As the weather warms here in Wisconsin, many pet owners will be spending increasing amounts of time outdoors with their pets. With recommendations from UW Veterinary Care’s Primary Care service, here’s what you need to know to keep your pet safe while enjoying the sunshine.
- Insect prevention should take place year-round, not just in the warmer months.
Although insects and arachnids such as mosquitos and ticks are not typically active during the winter months in Wisconsin, several tick species can become active when the temperature is above freezing. During springtime temperature fluctuations, it is difficult to know when to begin preventative treatment. Instead, a much safer option is opting for year-round preventive therapies to ensure that your pet is adequately protected.
- Several types of bugs and parasites can transmit disease to your pet.
These include mosquitos (which can transmit heartworm), ticks (which can transmit Lyme disease, anaplasmosis or ehrlichiosis) and fleas (which can transmit tapeworms). Additionally, several critters can cause generalized itchiness to your pet, including mites, lice and fleas.
- There are many different preventative treatment options for protecting your pet from insect-borne diseases.
Your vet can help you to find the best treatment option for your pets. Preventative treatments range from monthly pills to flea and tick collars to yearly injections, depending on the target species and the pet owner’s preference.
- Some pets are at a higher risk for contracting an insect-borne disease than others.
Pets that spend a lot of time outdoors, such as hunting dogs, or pets that live in high-risk counties in Wisconsin are more likely to contract an insect-borne disease. You can visit the Companion Animal Parasite Council parasite prevalence maps to learn more about disease prevalence where you live or where you will be traveling.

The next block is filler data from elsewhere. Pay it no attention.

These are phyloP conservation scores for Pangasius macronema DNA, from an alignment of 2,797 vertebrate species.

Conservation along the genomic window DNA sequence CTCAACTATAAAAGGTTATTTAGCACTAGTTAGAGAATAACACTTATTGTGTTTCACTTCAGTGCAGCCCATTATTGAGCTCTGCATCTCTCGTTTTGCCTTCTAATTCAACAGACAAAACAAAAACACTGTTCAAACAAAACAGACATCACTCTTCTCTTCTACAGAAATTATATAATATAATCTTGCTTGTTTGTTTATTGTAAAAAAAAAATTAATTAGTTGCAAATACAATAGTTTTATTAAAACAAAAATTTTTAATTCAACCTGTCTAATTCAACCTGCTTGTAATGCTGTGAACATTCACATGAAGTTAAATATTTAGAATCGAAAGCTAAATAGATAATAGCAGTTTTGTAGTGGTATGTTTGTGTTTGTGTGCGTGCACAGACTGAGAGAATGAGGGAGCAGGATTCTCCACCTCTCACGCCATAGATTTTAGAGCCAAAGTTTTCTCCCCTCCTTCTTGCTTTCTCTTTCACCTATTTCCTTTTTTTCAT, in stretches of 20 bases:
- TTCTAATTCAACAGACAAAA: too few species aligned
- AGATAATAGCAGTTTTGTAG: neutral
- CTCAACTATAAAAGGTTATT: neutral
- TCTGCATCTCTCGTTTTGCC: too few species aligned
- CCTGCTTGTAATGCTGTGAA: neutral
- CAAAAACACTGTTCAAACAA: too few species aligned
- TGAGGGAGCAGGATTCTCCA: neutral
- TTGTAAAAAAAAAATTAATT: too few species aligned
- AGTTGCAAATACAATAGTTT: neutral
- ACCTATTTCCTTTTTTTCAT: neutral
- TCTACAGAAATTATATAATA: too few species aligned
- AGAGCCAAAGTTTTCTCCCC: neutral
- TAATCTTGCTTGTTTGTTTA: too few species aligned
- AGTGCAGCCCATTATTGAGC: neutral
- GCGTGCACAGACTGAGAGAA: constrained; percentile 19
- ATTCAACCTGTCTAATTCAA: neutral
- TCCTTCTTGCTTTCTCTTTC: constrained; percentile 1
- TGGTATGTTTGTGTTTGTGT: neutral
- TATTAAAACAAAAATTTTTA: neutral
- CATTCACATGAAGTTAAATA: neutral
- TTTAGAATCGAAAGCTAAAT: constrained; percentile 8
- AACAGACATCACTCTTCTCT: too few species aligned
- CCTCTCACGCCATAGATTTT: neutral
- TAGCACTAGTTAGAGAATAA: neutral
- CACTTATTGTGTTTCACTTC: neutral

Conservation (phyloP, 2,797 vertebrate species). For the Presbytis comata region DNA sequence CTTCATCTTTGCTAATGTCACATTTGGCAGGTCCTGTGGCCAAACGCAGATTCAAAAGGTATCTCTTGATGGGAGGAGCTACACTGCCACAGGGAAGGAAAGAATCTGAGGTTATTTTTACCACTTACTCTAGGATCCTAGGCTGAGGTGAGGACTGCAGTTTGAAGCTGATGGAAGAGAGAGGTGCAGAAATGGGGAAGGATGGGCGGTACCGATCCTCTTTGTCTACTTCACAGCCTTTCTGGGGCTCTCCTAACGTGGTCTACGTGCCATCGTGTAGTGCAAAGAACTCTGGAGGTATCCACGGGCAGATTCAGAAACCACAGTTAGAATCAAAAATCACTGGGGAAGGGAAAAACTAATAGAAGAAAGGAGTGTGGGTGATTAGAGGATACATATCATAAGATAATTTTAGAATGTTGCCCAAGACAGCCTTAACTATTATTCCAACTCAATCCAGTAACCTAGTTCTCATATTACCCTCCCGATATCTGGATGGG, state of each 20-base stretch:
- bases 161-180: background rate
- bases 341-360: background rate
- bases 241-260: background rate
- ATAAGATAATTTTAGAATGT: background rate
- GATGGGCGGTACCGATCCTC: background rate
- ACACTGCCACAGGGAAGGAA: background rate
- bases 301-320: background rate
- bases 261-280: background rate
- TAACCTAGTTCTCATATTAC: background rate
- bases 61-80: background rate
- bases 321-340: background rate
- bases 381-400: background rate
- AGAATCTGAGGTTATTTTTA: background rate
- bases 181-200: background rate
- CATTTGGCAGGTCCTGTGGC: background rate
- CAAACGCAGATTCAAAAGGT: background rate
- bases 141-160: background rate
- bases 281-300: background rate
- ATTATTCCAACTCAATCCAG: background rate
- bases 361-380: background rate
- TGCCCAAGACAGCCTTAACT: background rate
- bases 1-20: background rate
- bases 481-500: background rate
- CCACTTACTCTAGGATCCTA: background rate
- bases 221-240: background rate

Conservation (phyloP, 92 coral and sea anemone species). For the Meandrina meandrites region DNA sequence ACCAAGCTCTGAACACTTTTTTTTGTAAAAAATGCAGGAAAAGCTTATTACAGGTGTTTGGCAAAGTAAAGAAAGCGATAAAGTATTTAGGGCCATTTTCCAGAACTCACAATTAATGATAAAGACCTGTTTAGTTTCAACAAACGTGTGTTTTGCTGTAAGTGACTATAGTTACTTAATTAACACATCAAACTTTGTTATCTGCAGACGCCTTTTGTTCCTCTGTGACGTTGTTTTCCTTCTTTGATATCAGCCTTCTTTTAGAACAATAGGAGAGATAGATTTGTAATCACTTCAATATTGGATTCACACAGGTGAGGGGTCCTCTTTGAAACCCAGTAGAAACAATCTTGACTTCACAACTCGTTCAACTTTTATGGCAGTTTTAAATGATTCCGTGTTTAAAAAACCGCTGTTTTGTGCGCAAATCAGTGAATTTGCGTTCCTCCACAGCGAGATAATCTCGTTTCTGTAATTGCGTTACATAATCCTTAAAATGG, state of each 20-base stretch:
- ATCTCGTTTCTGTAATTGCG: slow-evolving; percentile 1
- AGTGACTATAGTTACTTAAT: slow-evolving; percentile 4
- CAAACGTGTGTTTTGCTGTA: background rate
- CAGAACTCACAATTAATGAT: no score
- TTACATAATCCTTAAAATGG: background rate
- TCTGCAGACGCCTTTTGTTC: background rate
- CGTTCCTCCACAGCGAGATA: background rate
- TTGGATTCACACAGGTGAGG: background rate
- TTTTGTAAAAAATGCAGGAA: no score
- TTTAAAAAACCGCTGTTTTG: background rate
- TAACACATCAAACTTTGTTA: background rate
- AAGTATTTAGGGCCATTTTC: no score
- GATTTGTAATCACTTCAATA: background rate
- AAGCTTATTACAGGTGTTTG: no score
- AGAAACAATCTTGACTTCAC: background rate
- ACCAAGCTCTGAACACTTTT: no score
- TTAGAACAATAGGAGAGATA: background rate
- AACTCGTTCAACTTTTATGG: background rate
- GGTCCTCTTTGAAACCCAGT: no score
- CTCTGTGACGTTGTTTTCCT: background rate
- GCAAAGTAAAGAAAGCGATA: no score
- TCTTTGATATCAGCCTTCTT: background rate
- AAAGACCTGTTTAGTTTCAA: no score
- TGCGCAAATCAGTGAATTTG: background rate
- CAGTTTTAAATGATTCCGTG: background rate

- Visually searching for ticks on your pet should not be a substitute for preventative therapy.
Even though it is important to search for and remove ticks from your pet during the summer high season, this does not replace preventative tick therapies. Nymphal or immature ticks can spread Lyme disease, and at about one millimeter in size (similar to a poppy seed) they are difficult to see with the naked eye.
- Preventative treatment options are safe for your pet.
If your pet has underlying health issues, be sure to discuss treatment options with your vet. For most pets, however, preventative treatment is much safer and less invasive than treating your pet for insect-borne diseases.
- Your pet should still be screened for insect-transmitted diseases every year or two, depending on your preventative treatment method.
This will ensure that the disease is diagnosed and treated sooner rather than later. If your pet is displaying symptoms such as coughing, difficulty breathing, lethargy or joint pain, be sure to see your veterinarian, as these can be signs of an insect-borne disease.